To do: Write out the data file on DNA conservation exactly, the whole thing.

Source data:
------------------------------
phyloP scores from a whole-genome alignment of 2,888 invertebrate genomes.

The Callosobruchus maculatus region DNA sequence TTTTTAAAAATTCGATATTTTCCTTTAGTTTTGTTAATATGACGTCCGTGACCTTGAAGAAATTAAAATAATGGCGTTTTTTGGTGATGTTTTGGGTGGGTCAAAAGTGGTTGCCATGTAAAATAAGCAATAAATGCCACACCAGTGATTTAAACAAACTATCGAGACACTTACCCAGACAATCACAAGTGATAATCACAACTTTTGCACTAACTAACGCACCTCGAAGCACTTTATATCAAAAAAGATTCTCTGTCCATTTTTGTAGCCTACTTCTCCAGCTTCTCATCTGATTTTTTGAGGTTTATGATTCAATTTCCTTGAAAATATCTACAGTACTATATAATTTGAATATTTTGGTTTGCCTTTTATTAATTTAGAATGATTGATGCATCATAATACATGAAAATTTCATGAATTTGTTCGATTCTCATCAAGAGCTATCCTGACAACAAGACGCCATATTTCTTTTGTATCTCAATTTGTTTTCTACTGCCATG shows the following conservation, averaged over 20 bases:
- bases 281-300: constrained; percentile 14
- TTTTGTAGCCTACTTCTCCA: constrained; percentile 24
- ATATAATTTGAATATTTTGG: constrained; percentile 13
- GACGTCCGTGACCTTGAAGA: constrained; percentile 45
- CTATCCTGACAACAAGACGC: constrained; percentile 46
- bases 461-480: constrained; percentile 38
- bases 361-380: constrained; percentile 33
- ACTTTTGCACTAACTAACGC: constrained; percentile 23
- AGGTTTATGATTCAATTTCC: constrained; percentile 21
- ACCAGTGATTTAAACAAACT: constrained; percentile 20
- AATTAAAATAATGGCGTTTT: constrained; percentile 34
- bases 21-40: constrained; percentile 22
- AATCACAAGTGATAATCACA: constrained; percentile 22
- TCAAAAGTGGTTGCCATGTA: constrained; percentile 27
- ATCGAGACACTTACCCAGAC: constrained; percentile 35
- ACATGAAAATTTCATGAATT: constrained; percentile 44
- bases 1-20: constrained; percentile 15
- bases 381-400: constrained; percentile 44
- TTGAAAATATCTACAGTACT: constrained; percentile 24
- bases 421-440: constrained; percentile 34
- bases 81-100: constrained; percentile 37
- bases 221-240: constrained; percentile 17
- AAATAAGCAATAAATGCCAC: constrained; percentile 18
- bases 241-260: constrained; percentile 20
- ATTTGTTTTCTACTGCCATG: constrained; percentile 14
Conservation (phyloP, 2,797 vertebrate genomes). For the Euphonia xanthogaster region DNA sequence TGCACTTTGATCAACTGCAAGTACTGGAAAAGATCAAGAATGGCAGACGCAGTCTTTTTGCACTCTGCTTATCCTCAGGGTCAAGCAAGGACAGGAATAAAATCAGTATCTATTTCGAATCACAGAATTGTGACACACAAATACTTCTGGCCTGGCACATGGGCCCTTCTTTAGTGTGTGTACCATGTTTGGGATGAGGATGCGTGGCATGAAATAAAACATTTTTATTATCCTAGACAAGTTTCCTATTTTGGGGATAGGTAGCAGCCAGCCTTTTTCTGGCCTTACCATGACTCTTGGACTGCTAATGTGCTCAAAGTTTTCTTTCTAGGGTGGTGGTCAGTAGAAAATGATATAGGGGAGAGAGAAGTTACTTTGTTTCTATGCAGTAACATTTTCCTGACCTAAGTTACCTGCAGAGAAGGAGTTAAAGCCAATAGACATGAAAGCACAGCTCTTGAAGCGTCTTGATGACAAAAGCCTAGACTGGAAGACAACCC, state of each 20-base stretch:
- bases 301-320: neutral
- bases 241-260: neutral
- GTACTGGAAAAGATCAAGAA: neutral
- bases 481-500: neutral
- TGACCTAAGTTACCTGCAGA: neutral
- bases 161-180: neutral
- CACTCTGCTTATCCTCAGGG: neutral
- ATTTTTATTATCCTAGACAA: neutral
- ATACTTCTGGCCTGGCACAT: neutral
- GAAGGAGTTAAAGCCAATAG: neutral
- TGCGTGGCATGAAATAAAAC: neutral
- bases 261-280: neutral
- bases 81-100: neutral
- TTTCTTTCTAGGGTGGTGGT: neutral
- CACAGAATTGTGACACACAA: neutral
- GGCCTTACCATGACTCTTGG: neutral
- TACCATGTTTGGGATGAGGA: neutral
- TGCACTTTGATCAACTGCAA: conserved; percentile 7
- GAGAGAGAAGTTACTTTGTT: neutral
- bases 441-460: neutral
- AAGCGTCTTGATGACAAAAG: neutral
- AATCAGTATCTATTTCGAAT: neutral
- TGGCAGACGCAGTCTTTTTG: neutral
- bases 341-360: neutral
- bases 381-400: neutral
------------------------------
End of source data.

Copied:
phyloP scores from a whole-genome alignment of 2,888 invertebrate genomes.

The Callosobruchus maculatus region DNA sequence TTTTTAAAAATTCGATATTTTCCTTTAGTTTTGTTAATATGACGTCCGTGACCTTGAAGAAATTAAAATAATGGCGTTTTTTGGTGATGTTTTGGGTGGGTCAAAAGTGGTTGCCATGTAAAATAAGCAATAAATGCCACACCAGTGATTTAAACAAACTATCGAGACACTTACCCAGACAATCACAAGTGATAATCACAACTTTTGCACTAACTAACGCACCTCGAAGCACTTTATATCAAAAAAGATTCTCTGTCCATTTTTGTAGCCTACTTCTCCAGCTTCTCATCTGATTTTTTGAGGTTTATGATTCAATTTCCTTGAAAATATCTACAGTACTATATAATTTGAATATTTTGGTTTGCCTTTTATTAATTTAGAATGATTGATGCATCATAATACATGAAAATTTCATGAATTTGTTCGATTCTCATCAAGAGCTATCCTGACAACAAGACGCCATATTTCTTTTGTATCTCAATTTGTTTTCTACTGCCATG shows the following conservation, averaged over 20 bases:
- bases 281-300: constrained; percentile 14
- TTTTGTAGCCTACTTCTCCA: constrained; percentile 24
- ATATAATTTGAATATTTTGG: constrained; percentile 13
- GACGTCCGTGACCTTGAAGA: constrained; percentile 45
- CTATCCTGACAACAAGACGC: constrained; percentile 46
- bases 461-480: constrained; percentile 38
- bases 361-380: constrained; percentile 33
- ACTTTTGCACTAACTAACGC: constrained; percentile 23
- AGGTTTATGATTCAATTTCC: constrained; percentile 21
- ACCAGTGATTTAAACAAACT: constrained; percentile 20
- AATTAAAATAATGGCGTTTT: constrained; percentile 34
- bases 21-40: constrained; percentile 22
- AATCACAAGTGATAATCACA: constrained; percentile 22
- TCAAAAGTGGTTGCCATGTA: constrained; percentile 27
- ATCGAGACACTTACCCAGAC: constrained; percentile 35
- ACATGAAAATTTCATGAATT: constrained; percentile 44
- bases 1-20: constrained; percentile 15
- bases 381-400: constrained; percentile 44
- TTGAAAATATCTACAGTACT: constrained; percentile 24
- bases 421-440: constrained; percentile 34
- bases 81-100: constrained; percentile 37
- bases 221-240: constrained; percentile 17
- AAATAAGCAATAAATGCCAC: constrained; percentile 18
- bases 241-260: constrained; percentile 20
- ATTTGTTTTCTACTGCCATG: constrained; percentile 14
Conservation (phyloP, 2,797 vertebrate genomes). For the Euphonia xanthogaster region DNA sequence TGCACTTTGATCAACTGCAAGTACTGGAAAAGATCAAGAATGGCAGACGCAGTCTTTTTGCACTCTGCTTATCCTCAGGGTCAAGCAAGGACAGGAATAAAATCAGTATCTATTTCGAATCACAGAATTGTGACACACAAATACTTCTGGCCTGGCACATGGGCCCTTCTTTAGTGTGTGTACCATGTTTGGGATGAGGATGCGTGGCATGAAATAAAACATTTTTATTATCCTAGACAAGTTTCCTATTTTGGGGATAGGTAGCAGCCAGCCTTTTTCTGGCCTTACCATGACTCTTGGACTGCTAATGTGCTCAAAGTTTTCTTTCTAGGGTGGTGGTCAGTAGAAAATGATATAGGGGAGAGAGAAGTTACTTTGTTTCTATGCAGTAACATTTTCCTGACCTAAGTTACCTGCAGAGAAGGAGTTAAAGCCAATAGACATGAAAGCACAGCTCTTGAAGCGTCTTGATGACAAAAGCCTAGACTGGAAGACAACCC, state of each 20-base stretch:
- bases 301-320: neutral
- bases 241-260: neutral
- GTACTGGAAAAGATCAAGAA: neutral
- bases 481-500: neutral
- TGACCTAAGTTACCTGCAGA: neutral
- bases 161-180: neutral
- CACTCTGCTTATCCTCAGGG: neutral
- ATTTTTATTATCCTAGACAA: neutral
- ATACTTCTGGCCTGGCACAT: neutral
- GAAGGAGTTAAAGCCAATAG: neutral
- TGCGTGGCATGAAATAAAAC: neutral
- bases 261-280: neutral
- bases 81-100: neutral
- TTTCTTTCTAGGGTGGTGGT: neutral
- CACAGAATTGTGACACACAA: neutral
- GGCCTTACCATGACTCTTGG: neutral
- TACCATGTTTGGGATGAGGA: neutral
- TGCACTTTGATCAACTGCAA: conserved; percentile 7
- GAGAGAGAAGTTACTTTGTT: neutral
- bases 441-460: neutral
- AAGCGTCTTGATGACAAAAG: neutral
- AATCAGTATCTATTTCGAAT: neutral
- TGGCAGACGCAGTCTTTTTG: neutral
- bases 341-360: neutral
- bases 381-400: neutral